Dynamite Damages Ancient Reliefs in Turkey

Roman tomb reliefs were damaged by looters' dynamite explosions in Mersin, Turkey

by Justin Barton
April 3, 2009
Ten days ago at the archaeological site Adamkayalar in the Şeytan Valley of Turkey, a group of looters damaged eleven rock-wall relief niches when they detonated dynamite. The Mersin University Klikia Archaeological Research Center has reported the situation on their website and to local police. The Mersin Culture and Tourism office has launched an investigation to catch the looters responsible for the damage.

The rock-cut reliefs, known as the Adamkayalar, are located in the Kizkalesi district of Mersin and part of a Roman necropolis containing tombs dating to third century A.D. The reliefs depict depict important individuals of the time, including kings, soldiers and high priests.

Mersin University’s Associate Professor Murat Durukan of the Klikia Archaeological Research Center was displeased with the tragic event and has said that the looters sabotaged not only Turkey’s heritage, but a site important to the whole of the world. He related it to some of the more famous destructions in Afghanistan and beckons for his government to provide better security: “The situation we experienced here is not different from the destruction of historical artifacts in Afghanistan. Being indifferent to this event will damage our country’s image. The authorities should appoint a guard in the place for twenty-four hours to stop this insanity.”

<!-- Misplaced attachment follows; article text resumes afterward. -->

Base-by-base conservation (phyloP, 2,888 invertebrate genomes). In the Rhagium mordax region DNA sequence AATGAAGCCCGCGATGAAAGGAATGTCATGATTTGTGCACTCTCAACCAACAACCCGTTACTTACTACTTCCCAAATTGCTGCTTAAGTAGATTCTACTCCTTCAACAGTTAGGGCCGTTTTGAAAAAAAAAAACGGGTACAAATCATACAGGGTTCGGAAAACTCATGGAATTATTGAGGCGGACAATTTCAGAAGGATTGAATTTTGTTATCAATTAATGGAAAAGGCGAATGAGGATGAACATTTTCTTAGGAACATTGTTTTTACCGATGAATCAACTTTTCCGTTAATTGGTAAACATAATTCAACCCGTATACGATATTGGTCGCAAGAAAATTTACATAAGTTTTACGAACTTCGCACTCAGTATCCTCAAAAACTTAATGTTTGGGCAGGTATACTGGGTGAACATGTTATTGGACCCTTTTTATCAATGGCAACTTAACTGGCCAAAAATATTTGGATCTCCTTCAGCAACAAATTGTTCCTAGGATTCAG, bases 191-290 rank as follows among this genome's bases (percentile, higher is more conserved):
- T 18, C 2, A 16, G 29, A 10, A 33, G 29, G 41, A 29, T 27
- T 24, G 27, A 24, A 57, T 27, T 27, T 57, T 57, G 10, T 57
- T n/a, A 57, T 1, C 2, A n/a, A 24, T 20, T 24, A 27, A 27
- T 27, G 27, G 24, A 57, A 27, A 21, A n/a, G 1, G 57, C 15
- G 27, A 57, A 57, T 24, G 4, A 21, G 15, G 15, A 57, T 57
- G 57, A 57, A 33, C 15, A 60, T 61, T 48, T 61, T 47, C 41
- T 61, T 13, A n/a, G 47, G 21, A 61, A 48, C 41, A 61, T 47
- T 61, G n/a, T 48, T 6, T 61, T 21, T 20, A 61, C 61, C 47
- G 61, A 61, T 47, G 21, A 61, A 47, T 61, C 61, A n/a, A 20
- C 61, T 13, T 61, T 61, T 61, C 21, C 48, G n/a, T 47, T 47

The Mersin tombs have not been digitally preserved; if digital documentation techniques had been applied to the site it is possible that an accurate repair could take place. Perhaps what is left should be digitally documented and preserved in order to safe guard from the permanent loss of information and detail if these types of acts continue.

Roman rock-wall niched tombs in Mersin, Turkey. Photo by <a href="http://www.flickr.com/photos/enginnoyan/687190436/">Engin Noyan.</a>
Roman rock-wall niched tombs in Mersin, Turkey